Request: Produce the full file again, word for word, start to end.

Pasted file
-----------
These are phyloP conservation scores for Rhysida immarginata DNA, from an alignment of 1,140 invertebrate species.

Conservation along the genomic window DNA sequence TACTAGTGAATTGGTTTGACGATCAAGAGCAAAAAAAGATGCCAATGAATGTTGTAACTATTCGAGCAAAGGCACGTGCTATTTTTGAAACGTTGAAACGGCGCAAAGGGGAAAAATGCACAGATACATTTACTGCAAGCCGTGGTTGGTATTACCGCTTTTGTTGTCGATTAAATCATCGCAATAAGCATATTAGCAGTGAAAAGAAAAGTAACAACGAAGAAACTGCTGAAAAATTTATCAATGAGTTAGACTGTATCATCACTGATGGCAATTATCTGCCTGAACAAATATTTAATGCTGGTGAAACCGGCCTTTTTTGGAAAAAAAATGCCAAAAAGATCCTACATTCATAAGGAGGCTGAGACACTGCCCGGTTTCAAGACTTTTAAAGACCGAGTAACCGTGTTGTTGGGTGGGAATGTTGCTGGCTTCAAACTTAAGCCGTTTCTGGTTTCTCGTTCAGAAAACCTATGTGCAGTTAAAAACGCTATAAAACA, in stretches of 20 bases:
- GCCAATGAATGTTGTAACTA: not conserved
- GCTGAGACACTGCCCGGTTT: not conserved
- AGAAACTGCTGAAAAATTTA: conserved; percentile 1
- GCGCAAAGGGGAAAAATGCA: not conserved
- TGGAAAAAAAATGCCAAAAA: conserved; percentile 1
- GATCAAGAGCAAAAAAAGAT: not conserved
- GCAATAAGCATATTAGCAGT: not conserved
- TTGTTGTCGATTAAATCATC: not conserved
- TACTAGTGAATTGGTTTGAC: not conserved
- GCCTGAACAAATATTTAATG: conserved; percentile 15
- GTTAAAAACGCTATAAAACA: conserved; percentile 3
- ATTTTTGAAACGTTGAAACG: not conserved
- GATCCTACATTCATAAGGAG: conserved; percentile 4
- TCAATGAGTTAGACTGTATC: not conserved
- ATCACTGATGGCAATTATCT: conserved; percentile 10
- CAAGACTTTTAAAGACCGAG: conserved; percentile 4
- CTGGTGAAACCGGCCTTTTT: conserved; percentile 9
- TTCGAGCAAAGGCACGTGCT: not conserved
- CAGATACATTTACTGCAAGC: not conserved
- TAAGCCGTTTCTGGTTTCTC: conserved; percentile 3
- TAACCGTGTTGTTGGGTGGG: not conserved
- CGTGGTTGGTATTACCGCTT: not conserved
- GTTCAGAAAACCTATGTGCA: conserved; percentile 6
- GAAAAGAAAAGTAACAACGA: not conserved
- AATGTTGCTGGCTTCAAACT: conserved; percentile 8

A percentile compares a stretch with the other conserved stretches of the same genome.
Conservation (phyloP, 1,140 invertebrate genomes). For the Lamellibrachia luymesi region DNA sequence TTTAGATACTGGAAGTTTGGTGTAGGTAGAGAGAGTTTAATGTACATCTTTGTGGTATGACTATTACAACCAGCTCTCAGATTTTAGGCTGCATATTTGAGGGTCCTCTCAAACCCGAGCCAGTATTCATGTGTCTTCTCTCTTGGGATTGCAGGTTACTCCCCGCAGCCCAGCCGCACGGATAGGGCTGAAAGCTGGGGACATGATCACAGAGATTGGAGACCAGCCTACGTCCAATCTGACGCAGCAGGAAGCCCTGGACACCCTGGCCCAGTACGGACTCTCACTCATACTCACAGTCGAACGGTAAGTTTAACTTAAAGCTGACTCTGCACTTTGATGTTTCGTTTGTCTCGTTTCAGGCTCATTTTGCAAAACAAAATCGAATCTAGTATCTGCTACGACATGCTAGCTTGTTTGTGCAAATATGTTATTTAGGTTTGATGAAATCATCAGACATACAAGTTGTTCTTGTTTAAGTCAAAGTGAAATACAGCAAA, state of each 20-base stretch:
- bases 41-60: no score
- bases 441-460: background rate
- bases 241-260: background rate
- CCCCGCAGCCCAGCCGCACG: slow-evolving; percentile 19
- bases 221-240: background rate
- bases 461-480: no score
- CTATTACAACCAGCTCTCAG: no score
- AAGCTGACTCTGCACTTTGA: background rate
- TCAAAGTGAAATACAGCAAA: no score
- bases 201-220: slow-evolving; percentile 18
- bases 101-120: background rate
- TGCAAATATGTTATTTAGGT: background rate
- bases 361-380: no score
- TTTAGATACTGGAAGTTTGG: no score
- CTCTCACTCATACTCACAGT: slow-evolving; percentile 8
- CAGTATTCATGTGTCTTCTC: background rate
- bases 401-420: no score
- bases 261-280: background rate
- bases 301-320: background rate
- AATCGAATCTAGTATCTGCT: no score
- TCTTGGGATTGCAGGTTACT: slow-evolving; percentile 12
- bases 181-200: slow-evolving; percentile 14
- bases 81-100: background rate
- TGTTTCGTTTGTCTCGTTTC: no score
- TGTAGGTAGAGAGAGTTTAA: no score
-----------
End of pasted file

These are phyloP conservation scores for Rhysida immarginata DNA, from an alignment of 1,140 invertebrate species.

Conservation along the genomic window DNA sequence TACTAGTGAATTGGTTTGACGATCAAGAGCAAAAAAAGATGCCAATGAATGTTGTAACTATTCGAGCAAAGGCACGTGCTATTTTTGAAACGTTGAAACGGCGCAAAGGGGAAAAATGCACAGATACATTTACTGCAAGCCGTGGTTGGTATTACCGCTTTTGTTGTCGATTAAATCATCGCAATAAGCATATTAGCAGTGAAAAGAAAAGTAACAACGAAGAAACTGCTGAAAAATTTATCAATGAGTTAGACTGTATCATCACTGATGGCAATTATCTGCCTGAACAAATATTTAATGCTGGTGAAACCGGCCTTTTTTGGAAAAAAAATGCCAAAAAGATCCTACATTCATAAGGAGGCTGAGACACTGCCCGGTTTCAAGACTTTTAAAGACCGAGTAACCGTGTTGTTGGGTGGGAATGTTGCTGGCTTCAAACTTAAGCCGTTTCTGGTTTCTCGTTCAGAAAACCTATGTGCAGTTAAAAACGCTATAAAACA, in stretches of 20 bases:
- GCCAATGAATGTTGTAACTA: not conserved
- GCTGAGACACTGCCCGGTTT: not conserved
- AGAAACTGCTGAAAAATTTA: conserved; percentile 1
- GCGCAAAGGGGAAAAATGCA: not conserved
- TGGAAAAAAAATGCCAAAAA: conserved; percentile 1
- GATCAAGAGCAAAAAAAGAT: not conserved
- GCAATAAGCATATTAGCAGT: not conserved
- TTGTTGTCGATTAAATCATC: not conserved
- TACTAGTGAATTGGTTTGAC: not conserved
- GCCTGAACAAATATTTAATG: conserved; percentile 15
- GTTAAAAACGCTATAAAACA: conserved; percentile 3
- ATTTTTGAAACGTTGAAACG: not conserved
- GATCCTACATTCATAAGGAG: conserved; percentile 4
- TCAATGAGTTAGACTGTATC: not conserved
- ATCACTGATGGCAATTATCT: conserved; percentile 10
- CAAGACTTTTAAAGACCGAG: conserved; percentile 4
- CTGGTGAAACCGGCCTTTTT: conserved; percentile 9
- TTCGAGCAAAGGCACGTGCT: not conserved
- CAGATACATTTACTGCAAGC: not conserved
- TAAGCCGTTTCTGGTTTCTC: conserved; percentile 3
- TAACCGTGTTGTTGGGTGGG: not conserved
- CGTGGTTGGTATTACCGCTT: not conserved
- GTTCAGAAAACCTATGTGCA: conserved; percentile 6
- GAAAAGAAAAGTAACAACGA: not conserved
- AATGTTGCTGGCTTCAAACT: conserved; percentile 8

A percentile compares a stretch with the other conserved stretches of the same genome.
Conservation (phyloP, 1,140 invertebrate genomes). For the Lamellibrachia luymesi region DNA sequence TTTAGATACTGGAAGTTTGGTGTAGGTAGAGAGAGTTTAATGTACATCTTTGTGGTATGACTATTACAACCAGCTCTCAGATTTTAGGCTGCATATTTGAGGGTCCTCTCAAACCCGAGCCAGTATTCATGTGTCTTCTCTCTTGGGATTGCAGGTTACTCCCCGCAGCCCAGCCGCACGGATAGGGCTGAAAGCTGGGGACATGATCACAGAGATTGGAGACCAGCCTACGTCCAATCTGACGCAGCAGGAAGCCCTGGACACCCTGGCCCAGTACGGACTCTCACTCATACTCACAGTCGAACGGTAAGTTTAACTTAAAGCTGACTCTGCACTTTGATGTTTCGTTTGTCTCGTTTCAGGCTCATTTTGCAAAACAAAATCGAATCTAGTATCTGCTACGACATGCTAGCTTGTTTGTGCAAATATGTTATTTAGGTTTGATGAAATCATCAGACATACAAGTTGTTCTTGTTTAAGTCAAAGTGAAATACAGCAAA, state of each 20-base stretch:
- bases 41-60: no score
- bases 441-460: background rate
- bases 241-260: background rate
- CCCCGCAGCCCAGCCGCACG: slow-evolving; percentile 19
- bases 221-240: background rate
- bases 461-480: no score
- CTATTACAACCAGCTCTCAG: no score
- AAGCTGACTCTGCACTTTGA: background rate
- TCAAAGTGAAATACAGCAAA: no score
- bases 201-220: slow-evolving; percentile 18
- bases 101-120: background rate
- TGCAAATATGTTATTTAGGT: background rate
- bases 361-380: no score
- TTTAGATACTGGAAGTTTGG: no score
- CTCTCACTCATACTCACAGT: slow-evolving; percentile 8
- CAGTATTCATGTGTCTTCTC: background rate
- bases 401-420: no score
- bases 261-280: background rate
- bases 301-320: background rate
- AATCGAATCTAGTATCTGCT: no score
- TCTTGGGATTGCAGGTTACT: slow-evolving; percentile 12
- bases 181-200: slow-evolving; percentile 14
- bases 81-100: background rate
- TGTTTCGTTTGTCTCGTTTC: no score
- TGTAGGTAGAGAGAGTTTAA: no score